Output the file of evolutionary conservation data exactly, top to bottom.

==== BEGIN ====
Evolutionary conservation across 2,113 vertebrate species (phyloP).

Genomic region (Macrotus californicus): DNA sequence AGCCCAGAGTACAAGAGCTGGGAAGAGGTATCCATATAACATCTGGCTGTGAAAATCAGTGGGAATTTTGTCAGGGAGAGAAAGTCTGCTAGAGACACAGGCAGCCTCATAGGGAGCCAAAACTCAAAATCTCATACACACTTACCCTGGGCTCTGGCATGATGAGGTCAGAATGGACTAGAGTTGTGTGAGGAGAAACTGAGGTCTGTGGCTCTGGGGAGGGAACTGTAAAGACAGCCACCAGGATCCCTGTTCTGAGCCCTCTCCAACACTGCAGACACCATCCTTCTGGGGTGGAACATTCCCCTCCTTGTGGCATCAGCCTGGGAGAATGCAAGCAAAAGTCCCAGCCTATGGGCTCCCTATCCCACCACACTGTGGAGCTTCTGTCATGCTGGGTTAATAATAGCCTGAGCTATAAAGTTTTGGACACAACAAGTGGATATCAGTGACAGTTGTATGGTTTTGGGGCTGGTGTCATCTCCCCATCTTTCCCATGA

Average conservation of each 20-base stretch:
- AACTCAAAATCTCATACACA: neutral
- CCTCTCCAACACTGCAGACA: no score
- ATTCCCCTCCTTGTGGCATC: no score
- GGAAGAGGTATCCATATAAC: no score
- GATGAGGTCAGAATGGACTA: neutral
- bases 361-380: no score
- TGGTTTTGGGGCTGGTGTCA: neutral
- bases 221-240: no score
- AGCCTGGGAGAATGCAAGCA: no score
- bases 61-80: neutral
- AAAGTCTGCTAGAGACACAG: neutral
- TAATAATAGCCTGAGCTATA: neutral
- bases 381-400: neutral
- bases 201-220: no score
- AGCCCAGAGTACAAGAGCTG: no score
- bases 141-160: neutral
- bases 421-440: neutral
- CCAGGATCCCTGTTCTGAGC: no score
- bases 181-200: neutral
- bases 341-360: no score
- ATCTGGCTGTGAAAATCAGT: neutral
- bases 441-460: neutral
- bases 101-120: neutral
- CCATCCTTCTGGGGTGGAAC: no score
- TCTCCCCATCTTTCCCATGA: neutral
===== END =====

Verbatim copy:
Evolutionary conservation across 2,113 vertebrate species (phyloP).

Genomic region (Macrotus californicus): DNA sequence AGCCCAGAGTACAAGAGCTGGGAAGAGGTATCCATATAACATCTGGCTGTGAAAATCAGTGGGAATTTTGTCAGGGAGAGAAAGTCTGCTAGAGACACAGGCAGCCTCATAGGGAGCCAAAACTCAAAATCTCATACACACTTACCCTGGGCTCTGGCATGATGAGGTCAGAATGGACTAGAGTTGTGTGAGGAGAAACTGAGGTCTGTGGCTCTGGGGAGGGAACTGTAAAGACAGCCACCAGGATCCCTGTTCTGAGCCCTCTCCAACACTGCAGACACCATCCTTCTGGGGTGGAACATTCCCCTCCTTGTGGCATCAGCCTGGGAGAATGCAAGCAAAAGTCCCAGCCTATGGGCTCCCTATCCCACCACACTGTGGAGCTTCTGTCATGCTGGGTTAATAATAGCCTGAGCTATAAAGTTTTGGACACAACAAGTGGATATCAGTGACAGTTGTATGGTTTTGGGGCTGGTGTCATCTCCCCATCTTTCCCATGA

Average conservation of each 20-base stretch:
- AACTCAAAATCTCATACACA: neutral
- CCTCTCCAACACTGCAGACA: no score
- ATTCCCCTCCTTGTGGCATC: no score
- GGAAGAGGTATCCATATAAC: no score
- GATGAGGTCAGAATGGACTA: neutral
- bases 361-380: no score
- TGGTTTTGGGGCTGGTGTCA: neutral
- bases 221-240: no score
- AGCCTGGGAGAATGCAAGCA: no score
- bases 61-80: neutral
- AAAGTCTGCTAGAGACACAG: neutral
- TAATAATAGCCTGAGCTATA: neutral
- bases 381-400: neutral
- bases 201-220: no score
- AGCCCAGAGTACAAGAGCTG: no score
- bases 141-160: neutral
- bases 421-440: neutral
- CCAGGATCCCTGTTCTGAGC: no score
- bases 181-200: neutral
- bases 341-360: no score
- ATCTGGCTGTGAAAATCAGT: neutral
- bases 441-460: neutral
- bases 101-120: neutral
- CCATCCTTCTGGGGTGGAAC: no score
- TCTCCCCATCTTTCCCATGA: neutral